Pityriasis rosea

Pityriasis rosea is a relatively common skin condition that causes a temporary rash of raised red scaly patches on the body.

It can affect anyone, but it's more common in older children and young adults (aged 10 to 35).


Symptoms of pityriasis rosea

Feeling unwell

Some people feel unwell for a few days before they get the rash, with symptoms such as a headache, fever and joint pain.

The herald patch

A single pink or red oval patch of scaly skin, called the "herald patch", usually appears at least 2 days before a more widespread rash develops.

It ranges in size from 2cm to 10cm. It can appear on your tummy, chest, back or neck, and less often on the face or scalp, or near your genitals.

Widespread rash

Up to 2 weeks later, a more widespread rash develops, which may continue to spread over the following 2 to 6 weeks.

It's made of smaller raised scaly patches that usually range in size up to 1.5cm. Most people get many patches on their chest, back, tummy, neck, upper arms and upper thighs. The face is usually unaffected.

The rash is not painful, but can be itchy.

In light-skinned people, the patches are usually a pinkish-red. In dark-skinned people, the patches can sometimes be grey, dark brown or black.

Both the herald patch and rash usually last for 2 to 12 weeks, although they can last for up to 5 months.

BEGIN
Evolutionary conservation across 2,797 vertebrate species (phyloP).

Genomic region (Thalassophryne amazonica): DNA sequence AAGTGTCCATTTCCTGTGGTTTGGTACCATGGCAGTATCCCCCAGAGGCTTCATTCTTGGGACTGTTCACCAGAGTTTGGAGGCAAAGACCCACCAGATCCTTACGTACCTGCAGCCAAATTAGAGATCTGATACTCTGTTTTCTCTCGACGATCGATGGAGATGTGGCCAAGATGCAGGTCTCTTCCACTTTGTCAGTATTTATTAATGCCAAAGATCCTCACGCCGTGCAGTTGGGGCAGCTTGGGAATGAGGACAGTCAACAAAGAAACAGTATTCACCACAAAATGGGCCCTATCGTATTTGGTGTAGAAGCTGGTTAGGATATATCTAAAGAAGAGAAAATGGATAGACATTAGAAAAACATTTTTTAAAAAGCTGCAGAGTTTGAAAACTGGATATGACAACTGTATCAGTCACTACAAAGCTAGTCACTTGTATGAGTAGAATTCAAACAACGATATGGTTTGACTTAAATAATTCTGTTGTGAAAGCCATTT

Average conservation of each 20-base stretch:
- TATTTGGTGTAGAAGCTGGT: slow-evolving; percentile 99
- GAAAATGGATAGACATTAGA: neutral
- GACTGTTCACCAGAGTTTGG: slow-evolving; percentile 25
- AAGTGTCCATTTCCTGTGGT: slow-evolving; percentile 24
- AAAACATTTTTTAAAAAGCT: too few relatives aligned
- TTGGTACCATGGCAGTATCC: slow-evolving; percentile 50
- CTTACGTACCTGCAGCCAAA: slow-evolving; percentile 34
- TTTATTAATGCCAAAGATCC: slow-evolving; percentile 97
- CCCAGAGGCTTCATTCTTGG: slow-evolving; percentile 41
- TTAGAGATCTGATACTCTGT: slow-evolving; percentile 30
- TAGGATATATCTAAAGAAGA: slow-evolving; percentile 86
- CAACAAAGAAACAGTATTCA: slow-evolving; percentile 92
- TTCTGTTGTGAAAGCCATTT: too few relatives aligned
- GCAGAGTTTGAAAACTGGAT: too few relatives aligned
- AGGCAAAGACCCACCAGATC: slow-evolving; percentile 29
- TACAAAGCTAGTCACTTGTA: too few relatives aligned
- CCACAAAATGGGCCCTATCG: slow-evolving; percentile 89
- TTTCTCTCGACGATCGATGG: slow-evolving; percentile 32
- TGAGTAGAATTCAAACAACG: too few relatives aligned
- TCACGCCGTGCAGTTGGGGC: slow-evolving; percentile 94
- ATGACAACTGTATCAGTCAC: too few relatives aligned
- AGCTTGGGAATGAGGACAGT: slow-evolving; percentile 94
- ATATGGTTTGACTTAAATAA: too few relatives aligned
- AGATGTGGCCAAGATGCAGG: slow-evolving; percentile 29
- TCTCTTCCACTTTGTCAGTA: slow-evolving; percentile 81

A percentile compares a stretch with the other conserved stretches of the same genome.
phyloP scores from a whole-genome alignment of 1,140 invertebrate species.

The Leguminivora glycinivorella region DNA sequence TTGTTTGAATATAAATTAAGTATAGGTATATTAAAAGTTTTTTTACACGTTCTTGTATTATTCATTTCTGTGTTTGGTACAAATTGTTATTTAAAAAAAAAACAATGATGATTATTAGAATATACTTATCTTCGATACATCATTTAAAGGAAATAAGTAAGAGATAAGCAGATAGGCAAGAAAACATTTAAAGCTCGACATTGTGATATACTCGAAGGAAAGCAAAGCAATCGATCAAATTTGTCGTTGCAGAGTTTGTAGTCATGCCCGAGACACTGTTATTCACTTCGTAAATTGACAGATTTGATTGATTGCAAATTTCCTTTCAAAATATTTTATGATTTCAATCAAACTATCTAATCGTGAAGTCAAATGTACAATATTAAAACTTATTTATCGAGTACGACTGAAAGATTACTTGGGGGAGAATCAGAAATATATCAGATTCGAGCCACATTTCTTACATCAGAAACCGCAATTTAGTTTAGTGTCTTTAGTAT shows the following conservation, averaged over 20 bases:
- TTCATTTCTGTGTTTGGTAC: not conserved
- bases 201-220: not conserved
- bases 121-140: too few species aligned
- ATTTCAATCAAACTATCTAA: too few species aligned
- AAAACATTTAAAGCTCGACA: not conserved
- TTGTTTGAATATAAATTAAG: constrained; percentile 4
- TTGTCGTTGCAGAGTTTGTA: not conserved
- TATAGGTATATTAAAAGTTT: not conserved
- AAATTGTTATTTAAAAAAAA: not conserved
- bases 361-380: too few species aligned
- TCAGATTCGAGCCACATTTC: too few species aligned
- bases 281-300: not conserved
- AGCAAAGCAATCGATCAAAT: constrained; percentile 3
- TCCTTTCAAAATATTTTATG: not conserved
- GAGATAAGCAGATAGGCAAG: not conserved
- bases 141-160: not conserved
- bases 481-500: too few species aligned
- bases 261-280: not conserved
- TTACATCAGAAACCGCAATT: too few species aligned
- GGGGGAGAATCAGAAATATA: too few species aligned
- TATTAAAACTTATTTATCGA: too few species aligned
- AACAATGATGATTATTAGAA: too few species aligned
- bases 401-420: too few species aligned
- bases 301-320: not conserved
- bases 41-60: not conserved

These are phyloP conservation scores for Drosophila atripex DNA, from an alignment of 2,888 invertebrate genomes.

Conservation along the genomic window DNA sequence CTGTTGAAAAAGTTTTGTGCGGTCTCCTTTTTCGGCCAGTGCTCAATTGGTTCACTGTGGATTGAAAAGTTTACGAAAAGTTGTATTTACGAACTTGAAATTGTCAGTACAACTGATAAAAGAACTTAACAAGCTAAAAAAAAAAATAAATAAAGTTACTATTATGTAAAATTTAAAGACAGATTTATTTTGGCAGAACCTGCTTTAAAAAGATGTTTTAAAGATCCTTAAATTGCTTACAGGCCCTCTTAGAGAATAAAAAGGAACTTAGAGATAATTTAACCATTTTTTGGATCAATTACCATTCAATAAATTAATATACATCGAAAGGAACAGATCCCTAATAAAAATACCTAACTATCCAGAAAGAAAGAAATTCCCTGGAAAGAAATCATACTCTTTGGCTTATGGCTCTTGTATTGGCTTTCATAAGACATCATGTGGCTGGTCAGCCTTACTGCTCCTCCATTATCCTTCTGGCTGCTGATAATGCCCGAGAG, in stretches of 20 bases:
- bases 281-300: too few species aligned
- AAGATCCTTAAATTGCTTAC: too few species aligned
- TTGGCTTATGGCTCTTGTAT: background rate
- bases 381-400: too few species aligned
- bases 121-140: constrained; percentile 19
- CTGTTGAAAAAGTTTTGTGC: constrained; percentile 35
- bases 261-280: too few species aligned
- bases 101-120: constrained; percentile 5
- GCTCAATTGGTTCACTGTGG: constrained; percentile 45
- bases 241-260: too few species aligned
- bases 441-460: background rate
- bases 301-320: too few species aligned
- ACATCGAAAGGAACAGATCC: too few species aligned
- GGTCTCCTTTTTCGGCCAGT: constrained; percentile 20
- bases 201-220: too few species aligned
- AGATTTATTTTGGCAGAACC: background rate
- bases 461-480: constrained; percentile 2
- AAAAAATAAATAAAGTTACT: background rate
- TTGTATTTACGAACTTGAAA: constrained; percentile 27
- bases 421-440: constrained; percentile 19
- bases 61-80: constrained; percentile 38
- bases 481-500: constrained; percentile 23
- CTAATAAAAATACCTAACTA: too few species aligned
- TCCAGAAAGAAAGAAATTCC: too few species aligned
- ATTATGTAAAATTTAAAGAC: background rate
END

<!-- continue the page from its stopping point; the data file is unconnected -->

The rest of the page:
After the rash has gone, you may have some darker or lighter areas of skin. These should return to normal within a few months and will not leave permanent scarring.

Top of Page

When to see a GP

See a GP if you have an unexplained rash. They'll usually be able to confirm whether it's pityriasis rosea, or another skin condition like eczema, psoriasis or ringworm.

If they're uncertain, they may refer you to a skin specialist (dermatologist).

Top of Page

Treating pityriasis rosea

Pityriasis rosea usually clears up without treatment within 12 weeks. Treatment is not needed unless you experience discomfort and itching.

Possible treatments for pityriasis rosea include:

  • emollients – creams that moisturise and soothe the skin; some emollients can be used as soap and are often recommended because normal soap can irritate the rash; you can buy these over the counter from most pharmacists
  • steroid creams or ointments – such as hydrocortisone and betamethasone cream; they're prescribed by a GP and can reduce swelling and relieve itching
  • antihistamines – if you're having trouble sleeping because of the itching, a GP may prescribe an antihistamine that'll make you feel sleepy, such as hydroxyzine or chlorphenamine
  • UVB light therapy – if other treatments do not work, you may be referred for UVB light therapy

Top of Page

What causes pityriasis rosea

It's not known what causes pityriasis rosea. One theory is that the rash may be caused by a viral infection.

Pityriasis rosea is not contagious and cannot be spread to other people through physical contact.

Top of Page

Pityriasis versicolor

Pityriasis versicolor is another common skin condition that can be confused with pityriasis rosea, as the rash may look similar.

But there are important differences between the two. Pityriasis versicolor is caused by a yeast infection and can be treated with antifungal medicines, including antifungal creams and antifungal shampoos.

Top of Page

Go back to the top of this page